You Are What You Eat
The Truth About Vanilla
Vanilla is a very popular flavoring, commonly used in both food and drink. It can be found in a variety of sweet treats, including yogurt, coffee, and smoothies, as well as some savory dishes, such as pasta sauces, vinaigrettes, and certain soups and stews. And of course, vanilla is found in the ever-popular summer staple – ice cream. In fact, vanilla is in every flavor that we ice cream makers make.
What exactly is vanilla, you ask? Encyclopedia Britannica defines vanilla as “any member of a group of tropical climbing orchids and the flavoring extracted from their pods.” Originally found in the eastern jungles of Mexico, vanilla has been used for centuries. The original chocolate drink known as Xocoatl was flavored with vanilla well before the Spaniards drank it in Montezuma’s court. Now, we use vanilla (or eat it) on a daily basis.
The most common form found in grocery stores is vanilla extract arisen from a simple process. Vanilla beans, or pods, are suspended in an alcohol at the rate of one pound of beans per one gallon of alcohol. Three months later … bing bang boom, you have vanilla extract.
As you wander through the grocery store looking at the many vanilla extract options, you may find yourself shocked at their price tags. And you may find yourself wondering why something so simply created is so costly. The answer? Vanilla beans are hard to grow.
Naturally, vanilla is only pollinated by the vanilla bee, which has had a hard time surviving. Deforestation and encroachment on their habitat have reduced the vanilla bee population. As a result, vanilla farmers have begun hand pollinating. This, along with additional issues such as weather and cartels, has resulted in the price of vanilla skyrocketing. When I first started making my own vanilla, beans were sold for $45 a pound. Today, they range from $280 up to $500 a pound, depending on their country of origin and their quality. People with good intentions and a “value” mindset have been making “non-bean,” if you will, flavors for years. Some are natural, some are not.
There are three types of artificial vanilla. One is made from petrochemicals (yes, you read that right) – chemicals (something called “guaiacol”) made from petroleum! I don’t need to go any further other than to say this version is probably not ideal for consumption. The second type is made by extracting “vanilla crystals” from plant-based sources, with yeast and wood pulp being the top culprits in this process. When it comes to discussing both the petrochemical and “crystal” processes, I am not very well-versed (but while I may not be a chemist, I do know enough to be certain that neither of these products are exactly good for human wellbeing). The third type of artificial vanilla brings me to the funny – and perhaps a little bit gross – part of my story …
It begins with one of the world’s greatest engineers that also happens to be one of the world’s cutest inhabitants, as well as a North American resident that is both a prized resource and a pesky nuisance. I’m talking about the beaver. Located between the pelvis and the base of a beaver’s tail are organs called castor sacs. The “goo” that comes from said castor sacs is known as castoreum – what the beaver uses to “mark its territory.” Somehow, because of the beaver’s diet of leaves and trees, castoreum smells and apparently tastes like vanilla. I personally would like to know who the first person was to lift a beaver’s tail, take a big sniff, and decide it would taste great in his pancakes! Although it is approved by the FDA, castoreum is often a combination of castoreum and urine (due to the location of the sacs and the method used to extract it). Here’s one of my favorite jokes, “You can have real vanilla or beaver’s butts – you pick ...”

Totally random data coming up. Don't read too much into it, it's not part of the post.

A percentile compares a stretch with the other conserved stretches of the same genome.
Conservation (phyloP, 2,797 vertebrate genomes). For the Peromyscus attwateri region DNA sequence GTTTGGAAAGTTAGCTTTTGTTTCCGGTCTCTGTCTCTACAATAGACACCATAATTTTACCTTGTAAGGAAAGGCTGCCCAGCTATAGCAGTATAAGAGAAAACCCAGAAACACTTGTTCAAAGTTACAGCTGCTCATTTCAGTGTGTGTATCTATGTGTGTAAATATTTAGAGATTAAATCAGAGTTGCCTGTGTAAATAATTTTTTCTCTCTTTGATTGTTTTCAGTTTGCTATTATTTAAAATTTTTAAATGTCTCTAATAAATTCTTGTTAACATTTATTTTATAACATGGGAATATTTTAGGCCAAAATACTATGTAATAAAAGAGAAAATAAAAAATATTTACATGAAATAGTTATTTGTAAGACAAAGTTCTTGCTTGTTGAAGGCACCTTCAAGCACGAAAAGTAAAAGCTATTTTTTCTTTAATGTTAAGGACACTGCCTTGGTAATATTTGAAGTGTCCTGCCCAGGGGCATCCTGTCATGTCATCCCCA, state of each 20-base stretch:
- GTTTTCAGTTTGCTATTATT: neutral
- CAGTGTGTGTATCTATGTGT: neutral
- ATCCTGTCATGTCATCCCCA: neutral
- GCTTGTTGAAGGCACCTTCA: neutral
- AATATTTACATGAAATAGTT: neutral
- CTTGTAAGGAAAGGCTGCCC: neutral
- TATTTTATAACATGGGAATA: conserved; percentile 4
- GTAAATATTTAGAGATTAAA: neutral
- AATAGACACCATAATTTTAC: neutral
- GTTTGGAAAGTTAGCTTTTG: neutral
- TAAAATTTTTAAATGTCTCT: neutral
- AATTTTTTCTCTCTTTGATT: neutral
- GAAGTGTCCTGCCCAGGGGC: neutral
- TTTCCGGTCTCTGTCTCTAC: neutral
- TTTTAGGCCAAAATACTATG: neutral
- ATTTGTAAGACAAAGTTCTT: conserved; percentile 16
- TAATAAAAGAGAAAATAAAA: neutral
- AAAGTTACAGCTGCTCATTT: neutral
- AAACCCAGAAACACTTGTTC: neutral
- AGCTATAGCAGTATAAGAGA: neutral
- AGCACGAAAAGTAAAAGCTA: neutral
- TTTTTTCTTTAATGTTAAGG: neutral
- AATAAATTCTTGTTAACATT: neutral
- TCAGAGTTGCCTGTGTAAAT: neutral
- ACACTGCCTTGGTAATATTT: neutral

In all reality, it’s not funny. After reading the aforementioned methods of how artificial vanilla is made, I hope you remember how important it is to think about what you eat, what you buy to eat, and where you go to eat. With the season’s temperatures blazing, you are likely finding yourself craving the sweet refreshing coolness of a delicious scoop of ice cream right about now. If you are looking for a fun summertime activity to enjoy with the kids that will let you beat the heat at the same time, why not make some homemade ice cream? Just remember that when it comes buying vanilla extract for it, ask questions and read labels first. One of the misleading terms is “natural” flavorings – for this sweet treat ingredient, that could be yeast, wood pulp, petrochemicals, or beaver butt goo.
If you can’t find, or trust that what you do find, is true vanilla extract, stop by Lumpy’s, where they make their own vanilla extract using a blend of Mexican and Madagascar vanilla beans. You can also enjoy their fresh vanilla ice cream, as well as their many other unique, fresh, all-natural flavors. In addition, you can find Lumpy’s online at lumpysicecream.com, on Facebook (LumpysIceCream), and on Instagram (thelumpysicecream).
Owner of Lumpy's Ice Cream. Lumpy's uses the finest local ingredients and crafts them into ice cream without any preservatives, additives, or synthetic hormones.